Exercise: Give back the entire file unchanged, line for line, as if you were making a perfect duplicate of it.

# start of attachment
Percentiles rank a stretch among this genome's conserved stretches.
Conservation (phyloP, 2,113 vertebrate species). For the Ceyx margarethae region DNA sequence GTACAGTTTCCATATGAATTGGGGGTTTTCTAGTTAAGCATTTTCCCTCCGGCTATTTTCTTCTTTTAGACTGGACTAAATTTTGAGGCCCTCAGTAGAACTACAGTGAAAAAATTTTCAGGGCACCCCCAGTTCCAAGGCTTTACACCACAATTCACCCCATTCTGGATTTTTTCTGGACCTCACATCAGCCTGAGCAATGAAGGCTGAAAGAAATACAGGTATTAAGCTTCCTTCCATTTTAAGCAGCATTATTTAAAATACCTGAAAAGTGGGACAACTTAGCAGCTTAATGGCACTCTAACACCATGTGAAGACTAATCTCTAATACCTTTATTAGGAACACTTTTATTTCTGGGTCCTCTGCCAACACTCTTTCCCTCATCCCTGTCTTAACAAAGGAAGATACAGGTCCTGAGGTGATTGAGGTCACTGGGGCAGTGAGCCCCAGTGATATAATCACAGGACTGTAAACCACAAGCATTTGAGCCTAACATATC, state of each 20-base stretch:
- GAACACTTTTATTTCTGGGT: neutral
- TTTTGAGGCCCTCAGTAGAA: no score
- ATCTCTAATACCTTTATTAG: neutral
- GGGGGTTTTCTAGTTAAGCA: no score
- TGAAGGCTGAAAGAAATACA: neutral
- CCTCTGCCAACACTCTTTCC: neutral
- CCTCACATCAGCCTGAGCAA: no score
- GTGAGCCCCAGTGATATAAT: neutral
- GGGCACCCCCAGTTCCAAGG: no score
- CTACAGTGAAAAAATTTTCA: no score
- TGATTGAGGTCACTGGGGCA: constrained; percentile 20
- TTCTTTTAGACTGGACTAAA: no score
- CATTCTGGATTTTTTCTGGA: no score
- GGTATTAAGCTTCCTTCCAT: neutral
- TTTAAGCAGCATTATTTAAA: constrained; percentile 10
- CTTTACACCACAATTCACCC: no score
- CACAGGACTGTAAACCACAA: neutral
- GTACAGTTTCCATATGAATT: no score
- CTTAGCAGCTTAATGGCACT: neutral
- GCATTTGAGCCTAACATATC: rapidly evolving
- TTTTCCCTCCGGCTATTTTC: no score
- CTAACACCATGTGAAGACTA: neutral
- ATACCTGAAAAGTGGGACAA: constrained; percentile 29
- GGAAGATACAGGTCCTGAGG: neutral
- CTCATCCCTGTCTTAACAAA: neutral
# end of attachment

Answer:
Percentiles rank a stretch among this genome's conserved stretches.
Conservation (phyloP, 2,113 vertebrate species). For the Ceyx margarethae region DNA sequence GTACAGTTTCCATATGAATTGGGGGTTTTCTAGTTAAGCATTTTCCCTCCGGCTATTTTCTTCTTTTAGACTGGACTAAATTTTGAGGCCCTCAGTAGAACTACAGTGAAAAAATTTTCAGGGCACCCCCAGTTCCAAGGCTTTACACCACAATTCACCCCATTCTGGATTTTTTCTGGACCTCACATCAGCCTGAGCAATGAAGGCTGAAAGAAATACAGGTATTAAGCTTCCTTCCATTTTAAGCAGCATTATTTAAAATACCTGAAAAGTGGGACAACTTAGCAGCTTAATGGCACTCTAACACCATGTGAAGACTAATCTCTAATACCTTTATTAGGAACACTTTTATTTCTGGGTCCTCTGCCAACACTCTTTCCCTCATCCCTGTCTTAACAAAGGAAGATACAGGTCCTGAGGTGATTGAGGTCACTGGGGCAGTGAGCCCCAGTGATATAATCACAGGACTGTAAACCACAAGCATTTGAGCCTAACATATC, state of each 20-base stretch:
- GAACACTTTTATTTCTGGGT: neutral
- TTTTGAGGCCCTCAGTAGAA: no score
- ATCTCTAATACCTTTATTAG: neutral
- GGGGGTTTTCTAGTTAAGCA: no score
- TGAAGGCTGAAAGAAATACA: neutral
- CCTCTGCCAACACTCTTTCC: neutral
- CCTCACATCAGCCTGAGCAA: no score
- GTGAGCCCCAGTGATATAAT: neutral
- GGGCACCCCCAGTTCCAAGG: no score
- CTACAGTGAAAAAATTTTCA: no score
- TGATTGAGGTCACTGGGGCA: constrained; percentile 20
- TTCTTTTAGACTGGACTAAA: no score
- CATTCTGGATTTTTTCTGGA: no score
- GGTATTAAGCTTCCTTCCAT: neutral
- TTTAAGCAGCATTATTTAAA: constrained; percentile 10
- CTTTACACCACAATTCACCC: no score
- CACAGGACTGTAAACCACAA: neutral
- GTACAGTTTCCATATGAATT: no score
- CTTAGCAGCTTAATGGCACT: neutral
- GCATTTGAGCCTAACATATC: rapidly evolving
- TTTTCCCTCCGGCTATTTTC: no score
- CTAACACCATGTGAAGACTA: neutral
- ATACCTGAAAAGTGGGACAA: constrained; percentile 29
- GGAAGATACAGGTCCTGAGG: neutral
- CTCATCCCTGTCTTAACAAA: neutral